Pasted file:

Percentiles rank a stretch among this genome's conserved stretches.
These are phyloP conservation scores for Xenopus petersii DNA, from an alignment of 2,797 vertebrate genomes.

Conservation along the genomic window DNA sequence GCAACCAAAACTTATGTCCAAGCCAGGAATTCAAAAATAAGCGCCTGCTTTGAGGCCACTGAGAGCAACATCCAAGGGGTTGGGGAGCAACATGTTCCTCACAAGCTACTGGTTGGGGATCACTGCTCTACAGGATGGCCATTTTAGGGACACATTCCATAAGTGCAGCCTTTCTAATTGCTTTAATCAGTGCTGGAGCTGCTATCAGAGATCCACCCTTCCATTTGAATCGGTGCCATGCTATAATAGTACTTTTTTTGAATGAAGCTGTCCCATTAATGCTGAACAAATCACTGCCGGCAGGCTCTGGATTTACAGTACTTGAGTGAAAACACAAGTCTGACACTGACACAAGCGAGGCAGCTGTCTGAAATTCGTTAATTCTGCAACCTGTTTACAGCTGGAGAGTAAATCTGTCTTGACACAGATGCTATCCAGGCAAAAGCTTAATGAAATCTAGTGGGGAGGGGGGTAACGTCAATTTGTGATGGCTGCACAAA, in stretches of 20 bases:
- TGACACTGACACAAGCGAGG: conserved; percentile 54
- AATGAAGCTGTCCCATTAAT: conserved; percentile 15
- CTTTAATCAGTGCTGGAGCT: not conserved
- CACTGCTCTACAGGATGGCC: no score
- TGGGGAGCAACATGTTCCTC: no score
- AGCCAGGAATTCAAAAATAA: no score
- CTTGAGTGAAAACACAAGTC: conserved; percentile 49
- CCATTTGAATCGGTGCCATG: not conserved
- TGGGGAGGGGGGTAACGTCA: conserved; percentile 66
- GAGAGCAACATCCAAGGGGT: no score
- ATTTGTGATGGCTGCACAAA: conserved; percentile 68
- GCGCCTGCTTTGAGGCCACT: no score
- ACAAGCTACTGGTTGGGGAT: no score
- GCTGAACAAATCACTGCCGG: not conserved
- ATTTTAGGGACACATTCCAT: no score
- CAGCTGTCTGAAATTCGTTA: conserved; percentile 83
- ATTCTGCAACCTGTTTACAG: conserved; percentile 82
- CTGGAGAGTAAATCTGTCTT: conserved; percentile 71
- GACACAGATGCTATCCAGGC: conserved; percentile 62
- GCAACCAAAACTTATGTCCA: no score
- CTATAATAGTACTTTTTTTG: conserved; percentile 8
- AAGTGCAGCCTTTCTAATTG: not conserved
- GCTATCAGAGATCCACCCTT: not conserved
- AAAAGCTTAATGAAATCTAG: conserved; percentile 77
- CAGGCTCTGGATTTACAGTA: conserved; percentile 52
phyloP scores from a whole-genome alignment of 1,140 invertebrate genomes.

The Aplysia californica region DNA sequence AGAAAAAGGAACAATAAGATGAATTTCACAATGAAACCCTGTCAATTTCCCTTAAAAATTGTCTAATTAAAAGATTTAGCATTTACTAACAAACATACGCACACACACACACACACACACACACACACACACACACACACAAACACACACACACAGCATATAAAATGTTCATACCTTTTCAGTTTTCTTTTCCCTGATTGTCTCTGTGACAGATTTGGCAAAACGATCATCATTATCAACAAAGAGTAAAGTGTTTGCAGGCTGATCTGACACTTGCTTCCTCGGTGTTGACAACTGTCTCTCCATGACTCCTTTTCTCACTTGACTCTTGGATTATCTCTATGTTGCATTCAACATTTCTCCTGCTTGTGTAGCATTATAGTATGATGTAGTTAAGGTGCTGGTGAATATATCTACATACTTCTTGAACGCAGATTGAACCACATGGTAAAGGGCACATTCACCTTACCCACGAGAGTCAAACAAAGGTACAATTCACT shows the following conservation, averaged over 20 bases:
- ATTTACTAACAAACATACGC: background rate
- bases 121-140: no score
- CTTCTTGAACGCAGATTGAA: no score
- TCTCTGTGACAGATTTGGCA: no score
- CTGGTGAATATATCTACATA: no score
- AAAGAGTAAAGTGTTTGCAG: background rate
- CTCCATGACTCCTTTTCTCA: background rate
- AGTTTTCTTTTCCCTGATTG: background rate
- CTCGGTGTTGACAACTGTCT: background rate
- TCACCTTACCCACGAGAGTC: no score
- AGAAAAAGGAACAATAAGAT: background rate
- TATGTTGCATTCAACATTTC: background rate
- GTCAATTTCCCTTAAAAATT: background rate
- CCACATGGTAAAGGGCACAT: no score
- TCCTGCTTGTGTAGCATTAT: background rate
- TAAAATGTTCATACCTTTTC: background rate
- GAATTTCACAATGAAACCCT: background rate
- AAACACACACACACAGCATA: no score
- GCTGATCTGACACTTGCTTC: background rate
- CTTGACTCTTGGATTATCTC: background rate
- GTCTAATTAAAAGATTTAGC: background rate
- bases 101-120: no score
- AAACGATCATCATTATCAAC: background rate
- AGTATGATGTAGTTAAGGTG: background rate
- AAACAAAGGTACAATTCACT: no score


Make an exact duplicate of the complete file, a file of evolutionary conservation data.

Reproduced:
Percentiles rank a stretch among this genome's conserved stretches.
These are phyloP conservation scores for Xenopus petersii DNA, from an alignment of 2,797 vertebrate genomes.

Conservation along the genomic window DNA sequence GCAACCAAAACTTATGTCCAAGCCAGGAATTCAAAAATAAGCGCCTGCTTTGAGGCCACTGAGAGCAACATCCAAGGGGTTGGGGAGCAACATGTTCCTCACAAGCTACTGGTTGGGGATCACTGCTCTACAGGATGGCCATTTTAGGGACACATTCCATAAGTGCAGCCTTTCTAATTGCTTTAATCAGTGCTGGAGCTGCTATCAGAGATCCACCCTTCCATTTGAATCGGTGCCATGCTATAATAGTACTTTTTTTGAATGAAGCTGTCCCATTAATGCTGAACAAATCACTGCCGGCAGGCTCTGGATTTACAGTACTTGAGTGAAAACACAAGTCTGACACTGACACAAGCGAGGCAGCTGTCTGAAATTCGTTAATTCTGCAACCTGTTTACAGCTGGAGAGTAAATCTGTCTTGACACAGATGCTATCCAGGCAAAAGCTTAATGAAATCTAGTGGGGAGGGGGGTAACGTCAATTTGTGATGGCTGCACAAA, in stretches of 20 bases:
- TGACACTGACACAAGCGAGG: conserved; percentile 54
- AATGAAGCTGTCCCATTAAT: conserved; percentile 15
- CTTTAATCAGTGCTGGAGCT: not conserved
- CACTGCTCTACAGGATGGCC: no score
- TGGGGAGCAACATGTTCCTC: no score
- AGCCAGGAATTCAAAAATAA: no score
- CTTGAGTGAAAACACAAGTC: conserved; percentile 49
- CCATTTGAATCGGTGCCATG: not conserved
- TGGGGAGGGGGGTAACGTCA: conserved; percentile 66
- GAGAGCAACATCCAAGGGGT: no score
- ATTTGTGATGGCTGCACAAA: conserved; percentile 68
- GCGCCTGCTTTGAGGCCACT: no score
- ACAAGCTACTGGTTGGGGAT: no score
- GCTGAACAAATCACTGCCGG: not conserved
- ATTTTAGGGACACATTCCAT: no score
- CAGCTGTCTGAAATTCGTTA: conserved; percentile 83
- ATTCTGCAACCTGTTTACAG: conserved; percentile 82
- CTGGAGAGTAAATCTGTCTT: conserved; percentile 71
- GACACAGATGCTATCCAGGC: conserved; percentile 62
- GCAACCAAAACTTATGTCCA: no score
- CTATAATAGTACTTTTTTTG: conserved; percentile 8
- AAGTGCAGCCTTTCTAATTG: not conserved
- GCTATCAGAGATCCACCCTT: not conserved
- AAAAGCTTAATGAAATCTAG: conserved; percentile 77
- CAGGCTCTGGATTTACAGTA: conserved; percentile 52
phyloP scores from a whole-genome alignment of 1,140 invertebrate genomes.

The Aplysia californica region DNA sequence AGAAAAAGGAACAATAAGATGAATTTCACAATGAAACCCTGTCAATTTCCCTTAAAAATTGTCTAATTAAAAGATTTAGCATTTACTAACAAACATACGCACACACACACACACACACACACACACACACACACACACACAAACACACACACACAGCATATAAAATGTTCATACCTTTTCAGTTTTCTTTTCCCTGATTGTCTCTGTGACAGATTTGGCAAAACGATCATCATTATCAACAAAGAGTAAAGTGTTTGCAGGCTGATCTGACACTTGCTTCCTCGGTGTTGACAACTGTCTCTCCATGACTCCTTTTCTCACTTGACTCTTGGATTATCTCTATGTTGCATTCAACATTTCTCCTGCTTGTGTAGCATTATAGTATGATGTAGTTAAGGTGCTGGTGAATATATCTACATACTTCTTGAACGCAGATTGAACCACATGGTAAAGGGCACATTCACCTTACCCACGAGAGTCAAACAAAGGTACAATTCACT shows the following conservation, averaged over 20 bases:
- ATTTACTAACAAACATACGC: background rate
- bases 121-140: no score
- CTTCTTGAACGCAGATTGAA: no score
- TCTCTGTGACAGATTTGGCA: no score
- CTGGTGAATATATCTACATA: no score
- AAAGAGTAAAGTGTTTGCAG: background rate
- CTCCATGACTCCTTTTCTCA: background rate
- AGTTTTCTTTTCCCTGATTG: background rate
- CTCGGTGTTGACAACTGTCT: background rate
- TCACCTTACCCACGAGAGTC: no score
- AGAAAAAGGAACAATAAGAT: background rate
- TATGTTGCATTCAACATTTC: background rate
- GTCAATTTCCCTTAAAAATT: background rate
- CCACATGGTAAAGGGCACAT: no score
- TCCTGCTTGTGTAGCATTAT: background rate
- TAAAATGTTCATACCTTTTC: background rate
- GAATTTCACAATGAAACCCT: background rate
- AAACACACACACACAGCATA: no score
- GCTGATCTGACACTTGCTTC: background rate
- CTTGACTCTTGGATTATCTC: background rate
- GTCTAATTAAAAGATTTAGC: background rate
- bases 101-120: no score
- AAACGATCATCATTATCAAC: background rate
- AGTATGATGTAGTTAAGGTG: background rate
- AAACAAAGGTACAATTCACT: no score